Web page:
It’s Advent and Christmas is around the corner, if you are Puerto Rican you know what that means pasteles and coquito time!
These are two of the staples on a holiday table in the Puerto Rican household. It doesn’t matter if you live on the island, in NYC or Milwaukee WI. The holiday gatherings all look the same.
The dinner table will have a roast pork butt, rice with black eyed peas, pasteles and coquito. Then there are the NOT so traditional foods turkey, potato salad, pasta salad, roasted veggies the list is long. As Americans living stateside we adopted many foods eaten by our neighbors and added the item over time.
What are pasteles Rachel Wharton a writer for the New York Times said it best in her article Pasteles, a Puerto Rican Tradition, Have a Special Savor Now published on December 1 2017,
“A centuries-old blend of Taino Indian, Spanish and African flavors, pasteles are a prime example of Puerto Rico’s cocina criolla — Creole cooking — The tamale-like treats…made…with a mash of green bananas and plantains bolstered by sturdy Caribbean root crops like yautia and yuca. Wrapped in a smoky-sweet banana leaf, they’re typically filled with seasoned meat, stained with sunset-hued annatto oil and boiled up by the dozen at any gathering”
Growing up in Brooklyn, NY, Christmas memories are of all my aunts from both sides of the family in the kitchen grating green bananas and chopping onions, garlic, gathering the banana leaves brought from Puerto Rico, by a visiting aunt, pulling out the sofito to season the chicken or pork to make the pastles.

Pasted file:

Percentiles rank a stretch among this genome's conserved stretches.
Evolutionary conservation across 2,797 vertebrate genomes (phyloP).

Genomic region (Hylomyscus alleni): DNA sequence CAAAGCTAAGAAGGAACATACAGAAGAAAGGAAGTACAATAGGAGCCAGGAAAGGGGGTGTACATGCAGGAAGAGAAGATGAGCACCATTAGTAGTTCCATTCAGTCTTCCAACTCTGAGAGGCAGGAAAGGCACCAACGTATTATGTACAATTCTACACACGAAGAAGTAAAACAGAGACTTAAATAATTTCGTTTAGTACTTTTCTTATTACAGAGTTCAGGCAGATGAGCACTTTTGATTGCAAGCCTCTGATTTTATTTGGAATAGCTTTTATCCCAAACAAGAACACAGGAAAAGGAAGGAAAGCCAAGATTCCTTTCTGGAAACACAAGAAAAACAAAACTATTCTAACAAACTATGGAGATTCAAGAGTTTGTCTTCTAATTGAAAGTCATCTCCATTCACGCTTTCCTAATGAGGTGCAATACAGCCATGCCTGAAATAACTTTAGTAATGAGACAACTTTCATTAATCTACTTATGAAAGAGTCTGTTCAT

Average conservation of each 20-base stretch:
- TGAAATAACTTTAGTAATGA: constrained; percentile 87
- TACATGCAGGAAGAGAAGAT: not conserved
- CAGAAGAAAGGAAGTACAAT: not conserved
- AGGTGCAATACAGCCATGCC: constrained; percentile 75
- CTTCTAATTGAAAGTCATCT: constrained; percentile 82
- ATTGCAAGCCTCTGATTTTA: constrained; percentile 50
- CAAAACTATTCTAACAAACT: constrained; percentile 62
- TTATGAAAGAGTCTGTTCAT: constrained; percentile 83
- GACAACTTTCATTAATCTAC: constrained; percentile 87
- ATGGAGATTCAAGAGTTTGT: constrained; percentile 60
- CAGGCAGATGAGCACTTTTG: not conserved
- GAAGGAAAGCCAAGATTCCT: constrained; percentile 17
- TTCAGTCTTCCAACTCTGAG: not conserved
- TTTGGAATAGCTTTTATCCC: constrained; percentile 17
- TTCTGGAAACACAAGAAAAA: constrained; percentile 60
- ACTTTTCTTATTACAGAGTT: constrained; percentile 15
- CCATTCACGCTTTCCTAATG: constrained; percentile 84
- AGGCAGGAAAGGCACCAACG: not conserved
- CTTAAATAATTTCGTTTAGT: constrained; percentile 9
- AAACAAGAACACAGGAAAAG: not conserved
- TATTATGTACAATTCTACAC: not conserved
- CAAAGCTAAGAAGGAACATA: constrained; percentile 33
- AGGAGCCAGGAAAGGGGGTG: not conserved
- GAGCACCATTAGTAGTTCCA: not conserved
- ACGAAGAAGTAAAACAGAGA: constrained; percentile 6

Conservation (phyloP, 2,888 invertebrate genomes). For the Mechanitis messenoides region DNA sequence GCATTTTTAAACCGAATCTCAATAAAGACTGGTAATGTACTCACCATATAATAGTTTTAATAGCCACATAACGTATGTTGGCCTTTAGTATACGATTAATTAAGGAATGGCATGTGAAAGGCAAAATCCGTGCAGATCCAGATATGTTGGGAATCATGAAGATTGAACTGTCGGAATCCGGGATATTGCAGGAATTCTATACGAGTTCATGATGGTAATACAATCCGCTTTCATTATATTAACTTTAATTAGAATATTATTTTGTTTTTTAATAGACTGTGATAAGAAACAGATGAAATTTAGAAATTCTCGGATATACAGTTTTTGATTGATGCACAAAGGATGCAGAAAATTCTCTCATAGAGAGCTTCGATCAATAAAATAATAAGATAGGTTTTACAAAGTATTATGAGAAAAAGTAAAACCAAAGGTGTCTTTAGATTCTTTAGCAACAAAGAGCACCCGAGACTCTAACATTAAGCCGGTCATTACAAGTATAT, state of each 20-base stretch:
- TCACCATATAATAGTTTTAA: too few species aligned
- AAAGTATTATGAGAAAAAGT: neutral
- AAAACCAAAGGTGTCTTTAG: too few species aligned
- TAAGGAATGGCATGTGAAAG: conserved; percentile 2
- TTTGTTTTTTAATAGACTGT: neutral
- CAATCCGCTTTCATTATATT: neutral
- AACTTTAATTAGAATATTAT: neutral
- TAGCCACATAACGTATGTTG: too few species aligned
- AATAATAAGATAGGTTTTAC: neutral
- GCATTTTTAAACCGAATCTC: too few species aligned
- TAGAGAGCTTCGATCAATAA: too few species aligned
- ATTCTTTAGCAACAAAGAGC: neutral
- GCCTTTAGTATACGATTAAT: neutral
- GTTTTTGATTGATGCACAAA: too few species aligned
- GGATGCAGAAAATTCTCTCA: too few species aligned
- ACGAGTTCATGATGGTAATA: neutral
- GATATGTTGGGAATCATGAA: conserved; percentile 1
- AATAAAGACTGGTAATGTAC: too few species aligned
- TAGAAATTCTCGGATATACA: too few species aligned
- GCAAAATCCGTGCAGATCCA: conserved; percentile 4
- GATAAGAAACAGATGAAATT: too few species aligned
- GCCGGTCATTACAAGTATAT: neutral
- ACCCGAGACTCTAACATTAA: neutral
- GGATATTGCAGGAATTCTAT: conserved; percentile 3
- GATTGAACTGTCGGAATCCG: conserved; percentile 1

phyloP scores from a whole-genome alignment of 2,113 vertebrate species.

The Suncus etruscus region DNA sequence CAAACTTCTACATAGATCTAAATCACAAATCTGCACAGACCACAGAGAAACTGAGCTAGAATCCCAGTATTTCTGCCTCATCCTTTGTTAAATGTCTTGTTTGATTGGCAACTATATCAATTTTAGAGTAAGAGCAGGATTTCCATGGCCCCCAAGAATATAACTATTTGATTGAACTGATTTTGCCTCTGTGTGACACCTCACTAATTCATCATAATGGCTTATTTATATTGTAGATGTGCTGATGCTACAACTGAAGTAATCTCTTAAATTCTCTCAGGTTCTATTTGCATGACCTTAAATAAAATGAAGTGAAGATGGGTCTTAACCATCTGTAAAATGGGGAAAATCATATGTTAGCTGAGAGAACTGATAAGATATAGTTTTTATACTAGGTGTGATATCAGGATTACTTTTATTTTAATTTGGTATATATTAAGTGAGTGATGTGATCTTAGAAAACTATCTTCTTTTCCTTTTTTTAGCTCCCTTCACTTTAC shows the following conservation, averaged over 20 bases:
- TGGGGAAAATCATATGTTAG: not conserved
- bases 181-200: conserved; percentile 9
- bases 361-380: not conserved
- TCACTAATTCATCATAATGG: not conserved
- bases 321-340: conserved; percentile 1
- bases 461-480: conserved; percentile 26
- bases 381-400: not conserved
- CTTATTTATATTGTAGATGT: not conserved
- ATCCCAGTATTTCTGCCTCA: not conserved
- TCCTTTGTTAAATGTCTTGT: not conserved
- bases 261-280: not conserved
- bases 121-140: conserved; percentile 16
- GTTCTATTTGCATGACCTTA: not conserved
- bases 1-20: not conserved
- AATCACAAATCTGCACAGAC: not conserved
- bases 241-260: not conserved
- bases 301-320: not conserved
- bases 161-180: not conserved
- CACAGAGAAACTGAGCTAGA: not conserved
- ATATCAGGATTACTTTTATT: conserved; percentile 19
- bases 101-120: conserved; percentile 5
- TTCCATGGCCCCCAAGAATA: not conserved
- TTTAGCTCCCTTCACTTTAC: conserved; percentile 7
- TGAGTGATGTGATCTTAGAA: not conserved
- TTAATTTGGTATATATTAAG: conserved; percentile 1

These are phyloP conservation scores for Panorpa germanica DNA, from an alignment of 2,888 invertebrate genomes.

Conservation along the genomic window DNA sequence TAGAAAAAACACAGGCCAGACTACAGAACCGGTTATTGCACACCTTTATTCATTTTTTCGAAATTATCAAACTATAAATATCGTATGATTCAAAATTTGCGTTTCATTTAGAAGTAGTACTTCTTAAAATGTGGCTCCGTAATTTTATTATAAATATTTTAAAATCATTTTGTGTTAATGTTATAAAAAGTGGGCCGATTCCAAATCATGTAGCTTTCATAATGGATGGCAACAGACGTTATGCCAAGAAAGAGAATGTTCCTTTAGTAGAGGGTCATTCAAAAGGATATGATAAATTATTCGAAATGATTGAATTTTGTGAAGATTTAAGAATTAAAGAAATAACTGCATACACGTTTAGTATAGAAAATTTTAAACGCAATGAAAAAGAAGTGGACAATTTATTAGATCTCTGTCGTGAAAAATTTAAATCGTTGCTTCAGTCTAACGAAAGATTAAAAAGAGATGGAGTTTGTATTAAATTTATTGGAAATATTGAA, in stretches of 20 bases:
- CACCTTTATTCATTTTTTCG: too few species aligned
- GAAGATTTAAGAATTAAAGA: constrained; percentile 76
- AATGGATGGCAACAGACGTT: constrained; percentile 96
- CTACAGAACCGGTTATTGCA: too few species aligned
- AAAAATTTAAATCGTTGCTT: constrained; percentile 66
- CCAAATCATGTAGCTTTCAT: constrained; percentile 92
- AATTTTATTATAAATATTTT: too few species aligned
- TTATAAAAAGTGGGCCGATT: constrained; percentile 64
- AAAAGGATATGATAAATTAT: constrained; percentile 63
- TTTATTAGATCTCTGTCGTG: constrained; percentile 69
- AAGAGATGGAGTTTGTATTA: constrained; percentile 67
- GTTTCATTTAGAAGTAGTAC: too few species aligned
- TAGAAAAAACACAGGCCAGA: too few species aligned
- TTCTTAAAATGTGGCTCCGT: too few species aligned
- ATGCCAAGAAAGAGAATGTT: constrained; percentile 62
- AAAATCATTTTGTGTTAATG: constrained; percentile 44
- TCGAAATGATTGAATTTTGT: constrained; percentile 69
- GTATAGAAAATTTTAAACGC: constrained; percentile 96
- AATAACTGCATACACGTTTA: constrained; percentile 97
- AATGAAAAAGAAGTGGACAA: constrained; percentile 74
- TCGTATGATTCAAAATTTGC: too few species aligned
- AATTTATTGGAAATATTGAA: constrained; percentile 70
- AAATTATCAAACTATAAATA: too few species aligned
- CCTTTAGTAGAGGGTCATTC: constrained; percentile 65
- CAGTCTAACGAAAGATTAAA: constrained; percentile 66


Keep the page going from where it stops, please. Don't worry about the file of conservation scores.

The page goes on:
The magic ingredient of Puerto Rico culinary cooking, sofito is olive oil, garlic, peppers, cilantro that is all chopped up and mixed in the blender. Sofito is used to make Spanish rice, flavor beans, soups and marinate meat such as pork and chicken
Every time I cook with sofito and the mixture hits the hot oil in the pan the house smelled like home, Puerto Rico.
Every summer as a child I visited Puerto Rico for the entire summer, being shuffled to each of my grandparents, cousins and great aunts homes for summer. I’m an island girl that loves God and the Caribbean. In my heart and soul, Puerto Rico is home.
Coquito is the Puerto Rican version of egg nog. There are many versions of Coquito but the one ingredient that is always in Coquito is Coco Loco Crème of Coconut.
I love crème of coconut I use it in many dessert recipes. I love to make homemade coconut ice cream.
Each time I book a client to Puerto Rico they come back and rave “the people are so nice, friendly and helpful.” During Christmas time the people of Puerto Rico are even friendlier. Christmas is a time of hope and sharing which is the essence of the island.
She has been battered but she will recover over time. This holiday season remember that the Caribbean is STILL and always will be a great vacation destination no matter what island you chose to visit.